One big change that I lik a lot, though a bit overwhelming, is the tweak they did with the gameplay and battle system. From the simple weapons that you can just equip on your character, you can now level them up by fusing the same kind of weapon to make it more powerful. At the same time it levels up, the weapon will also get new skills that adds more stat to your character. The upgrades both works in weapons, armors, and accessories, though duplicate weapons may be hard to come by as in every shop, they only sell one piece, though duplicates can now be dropped by monsters.
The automatic battle actions introduced in past Tales game makes a return in Zestiria, though there’s a bit of change this time around. To gain Action Points that are used in enabling battle actions, you will have to search for monoliths around the world as they give 1 Action Point for each one you find. Pretty much, if you want your characters to do certain things automatically in battle, you have to keep an eye on monoliths that are everywhere in the game – they can be in dungeons, towns, or even in the overworld map.
As for its combat, the game retains the Linear Motion Battle System which should be very familiar to fans of the Tales series. When in battle, there are three type of artes this time around that players can now use; the martial, hidden, and seraphic. Both the martial and hidden artes can be executed by either pressing the circle or X button along with the left analog stick. As for Seraphic artes, this can be used when your Sorey armortizes with other Seraphs in your group. When this happen, the Seraph character, Mikleo for example, will fuse with Sorey and will have a more devastating artes compared to Martial and Hidden. These changes is a welcome addition and it works quite well with the game as it adds flair to it.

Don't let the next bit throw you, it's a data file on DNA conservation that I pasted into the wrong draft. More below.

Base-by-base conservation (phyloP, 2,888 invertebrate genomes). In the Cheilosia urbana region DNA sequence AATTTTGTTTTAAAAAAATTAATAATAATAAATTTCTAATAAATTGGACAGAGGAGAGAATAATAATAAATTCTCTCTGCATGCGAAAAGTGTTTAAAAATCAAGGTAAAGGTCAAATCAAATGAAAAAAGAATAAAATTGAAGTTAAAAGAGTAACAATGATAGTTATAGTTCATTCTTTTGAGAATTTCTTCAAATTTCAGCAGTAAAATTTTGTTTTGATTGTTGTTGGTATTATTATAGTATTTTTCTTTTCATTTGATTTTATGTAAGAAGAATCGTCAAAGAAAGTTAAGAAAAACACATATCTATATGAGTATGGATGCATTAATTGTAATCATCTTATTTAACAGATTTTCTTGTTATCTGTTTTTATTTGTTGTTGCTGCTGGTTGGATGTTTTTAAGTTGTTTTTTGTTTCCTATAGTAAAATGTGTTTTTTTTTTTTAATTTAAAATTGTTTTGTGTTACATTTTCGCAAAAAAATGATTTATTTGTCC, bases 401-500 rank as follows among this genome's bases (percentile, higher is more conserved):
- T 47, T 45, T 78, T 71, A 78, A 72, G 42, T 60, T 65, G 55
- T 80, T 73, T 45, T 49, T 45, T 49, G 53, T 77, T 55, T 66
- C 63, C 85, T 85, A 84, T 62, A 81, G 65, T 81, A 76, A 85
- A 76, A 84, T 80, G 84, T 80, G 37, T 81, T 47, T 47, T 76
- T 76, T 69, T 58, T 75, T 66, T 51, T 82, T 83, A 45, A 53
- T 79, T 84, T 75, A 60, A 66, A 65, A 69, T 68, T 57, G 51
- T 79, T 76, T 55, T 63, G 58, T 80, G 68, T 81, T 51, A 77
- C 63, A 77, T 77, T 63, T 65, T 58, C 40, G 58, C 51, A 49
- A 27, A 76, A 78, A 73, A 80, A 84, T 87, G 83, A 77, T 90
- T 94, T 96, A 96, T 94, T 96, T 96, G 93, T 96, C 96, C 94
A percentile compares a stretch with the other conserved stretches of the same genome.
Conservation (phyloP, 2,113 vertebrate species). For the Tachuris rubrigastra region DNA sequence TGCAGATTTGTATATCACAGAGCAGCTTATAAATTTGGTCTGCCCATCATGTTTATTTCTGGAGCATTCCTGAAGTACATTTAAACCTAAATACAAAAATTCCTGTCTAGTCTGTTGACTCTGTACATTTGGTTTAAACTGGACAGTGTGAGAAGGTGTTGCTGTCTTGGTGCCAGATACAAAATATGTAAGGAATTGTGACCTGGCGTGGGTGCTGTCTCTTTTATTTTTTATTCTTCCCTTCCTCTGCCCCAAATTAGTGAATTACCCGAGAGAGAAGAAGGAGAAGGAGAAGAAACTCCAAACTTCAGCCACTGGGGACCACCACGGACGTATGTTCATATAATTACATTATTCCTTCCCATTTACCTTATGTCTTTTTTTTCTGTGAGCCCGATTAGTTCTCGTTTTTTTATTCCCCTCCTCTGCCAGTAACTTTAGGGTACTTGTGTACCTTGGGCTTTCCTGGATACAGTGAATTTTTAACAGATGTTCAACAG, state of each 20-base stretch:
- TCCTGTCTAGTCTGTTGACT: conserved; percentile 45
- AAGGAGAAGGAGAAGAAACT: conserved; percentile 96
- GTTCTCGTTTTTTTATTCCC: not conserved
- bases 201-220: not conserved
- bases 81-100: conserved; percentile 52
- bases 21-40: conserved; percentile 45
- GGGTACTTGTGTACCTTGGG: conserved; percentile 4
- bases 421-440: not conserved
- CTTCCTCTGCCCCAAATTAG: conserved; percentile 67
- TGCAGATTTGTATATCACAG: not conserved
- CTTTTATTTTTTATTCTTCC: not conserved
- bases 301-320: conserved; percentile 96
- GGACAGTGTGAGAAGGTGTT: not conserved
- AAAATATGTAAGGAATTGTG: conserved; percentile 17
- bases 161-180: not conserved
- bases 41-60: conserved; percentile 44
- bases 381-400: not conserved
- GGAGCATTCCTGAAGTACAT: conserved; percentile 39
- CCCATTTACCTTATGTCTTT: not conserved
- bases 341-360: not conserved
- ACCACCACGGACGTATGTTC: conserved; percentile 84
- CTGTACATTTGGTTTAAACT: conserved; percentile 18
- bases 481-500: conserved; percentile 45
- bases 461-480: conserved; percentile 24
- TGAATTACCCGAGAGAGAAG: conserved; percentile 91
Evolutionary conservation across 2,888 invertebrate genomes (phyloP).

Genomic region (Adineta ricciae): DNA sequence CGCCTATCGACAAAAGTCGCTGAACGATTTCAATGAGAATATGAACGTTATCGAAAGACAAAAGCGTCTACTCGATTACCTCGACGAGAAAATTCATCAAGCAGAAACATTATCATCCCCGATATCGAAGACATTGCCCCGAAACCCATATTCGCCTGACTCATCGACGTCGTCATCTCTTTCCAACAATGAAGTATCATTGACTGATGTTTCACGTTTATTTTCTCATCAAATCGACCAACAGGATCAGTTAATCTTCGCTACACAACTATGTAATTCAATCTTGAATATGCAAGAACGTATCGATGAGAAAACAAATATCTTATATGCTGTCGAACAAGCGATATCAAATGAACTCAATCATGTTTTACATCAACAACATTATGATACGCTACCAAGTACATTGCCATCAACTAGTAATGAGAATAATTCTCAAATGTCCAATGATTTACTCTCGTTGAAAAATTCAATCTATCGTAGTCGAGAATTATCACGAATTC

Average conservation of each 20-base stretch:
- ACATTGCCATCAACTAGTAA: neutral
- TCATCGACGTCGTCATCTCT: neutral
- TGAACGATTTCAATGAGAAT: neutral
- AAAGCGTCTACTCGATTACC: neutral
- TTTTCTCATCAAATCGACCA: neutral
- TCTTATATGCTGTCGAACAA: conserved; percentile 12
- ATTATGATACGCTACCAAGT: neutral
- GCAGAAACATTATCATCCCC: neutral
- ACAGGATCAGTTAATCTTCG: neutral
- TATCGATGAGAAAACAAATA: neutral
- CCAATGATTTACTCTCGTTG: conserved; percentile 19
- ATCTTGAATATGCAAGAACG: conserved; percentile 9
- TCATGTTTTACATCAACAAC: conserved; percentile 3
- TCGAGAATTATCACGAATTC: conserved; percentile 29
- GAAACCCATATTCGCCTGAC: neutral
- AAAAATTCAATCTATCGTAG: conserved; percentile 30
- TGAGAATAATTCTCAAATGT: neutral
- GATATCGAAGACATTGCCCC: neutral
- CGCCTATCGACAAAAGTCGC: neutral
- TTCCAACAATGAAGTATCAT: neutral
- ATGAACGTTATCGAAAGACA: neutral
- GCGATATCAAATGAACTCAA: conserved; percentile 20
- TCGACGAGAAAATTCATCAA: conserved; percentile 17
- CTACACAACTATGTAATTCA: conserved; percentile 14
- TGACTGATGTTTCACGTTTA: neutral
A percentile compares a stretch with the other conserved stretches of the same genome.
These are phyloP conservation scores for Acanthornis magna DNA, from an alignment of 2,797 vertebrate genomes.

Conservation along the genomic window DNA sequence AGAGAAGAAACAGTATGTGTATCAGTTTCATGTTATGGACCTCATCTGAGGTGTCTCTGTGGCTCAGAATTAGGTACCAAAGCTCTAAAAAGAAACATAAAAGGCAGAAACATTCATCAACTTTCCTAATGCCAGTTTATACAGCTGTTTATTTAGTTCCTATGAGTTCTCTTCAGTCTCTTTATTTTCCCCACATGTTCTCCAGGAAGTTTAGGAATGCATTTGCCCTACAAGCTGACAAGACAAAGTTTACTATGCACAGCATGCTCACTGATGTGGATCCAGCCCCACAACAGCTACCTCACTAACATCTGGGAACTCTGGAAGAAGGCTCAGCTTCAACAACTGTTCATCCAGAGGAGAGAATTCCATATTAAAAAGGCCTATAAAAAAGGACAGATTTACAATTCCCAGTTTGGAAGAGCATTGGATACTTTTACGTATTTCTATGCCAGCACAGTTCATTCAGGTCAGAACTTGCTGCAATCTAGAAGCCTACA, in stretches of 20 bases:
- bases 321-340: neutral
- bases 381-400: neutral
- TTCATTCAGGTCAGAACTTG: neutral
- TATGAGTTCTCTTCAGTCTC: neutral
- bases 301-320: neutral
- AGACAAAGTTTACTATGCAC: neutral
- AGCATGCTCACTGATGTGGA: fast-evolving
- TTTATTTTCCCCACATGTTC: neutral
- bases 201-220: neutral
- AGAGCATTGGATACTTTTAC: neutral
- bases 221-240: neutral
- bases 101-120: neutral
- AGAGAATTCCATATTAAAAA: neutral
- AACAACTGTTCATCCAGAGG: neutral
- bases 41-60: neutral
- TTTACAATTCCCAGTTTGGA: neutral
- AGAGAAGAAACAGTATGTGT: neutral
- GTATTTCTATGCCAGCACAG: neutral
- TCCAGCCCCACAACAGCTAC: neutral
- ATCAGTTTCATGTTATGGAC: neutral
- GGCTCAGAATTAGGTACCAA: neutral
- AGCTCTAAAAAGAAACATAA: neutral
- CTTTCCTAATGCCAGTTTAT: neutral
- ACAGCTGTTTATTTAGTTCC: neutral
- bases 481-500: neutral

Visually, I’m not impressed that much with it due to the fact that it looks more of a PS3 game like Tales of Xillia 2. It’s somewhat understandable as the PS4 version is simply a port, though I was expecting a little improvement at least on the designs or textures within the environment as there are parts of the game where towns look bland. Not to mention, camera angles in both during battle and exploring areas can be hard to adjust. However, the game remains beautiful as it still has that Tales vibe to it with colorful environments, interesting character designs, and the anime sequences at certain point of the game.
For fans of the original voice acting in a JRPG, they will be pleased to find out that Tales of Zestiria offers both the Japanese and English audio track. The switch can be changed when starting the game and not while you are playing. I have no problems with the English voice over in this game as their voices matches their looks and personality unlike some other gamers who sometimes have voices that are way off and sounds awkward. As for its Japanese voice overs, I still think they are the best, but regardless what you pick, it’s guaranteed that you will enjoy either one.
Fans of the JRPG genre, especially the Tales series, will enjoy Tales of Zestiria’s enthralling story with loveable characters. Not only that, the enhanced combat/gameplay improves on an already enjoyable system. Sure Tales of Zestiria has a linear design and the camera could be better, but neither of these things ruin the overall experience. Tales of Zestiria is ultimately the best Tales game in the series that will not disappoint.
[Editor’s Note: Tales of Zestiria was reviewed on the PlayStation 4 platform. The game was provided to us by the publisher for review purposes.]Tales of Zestiria Review,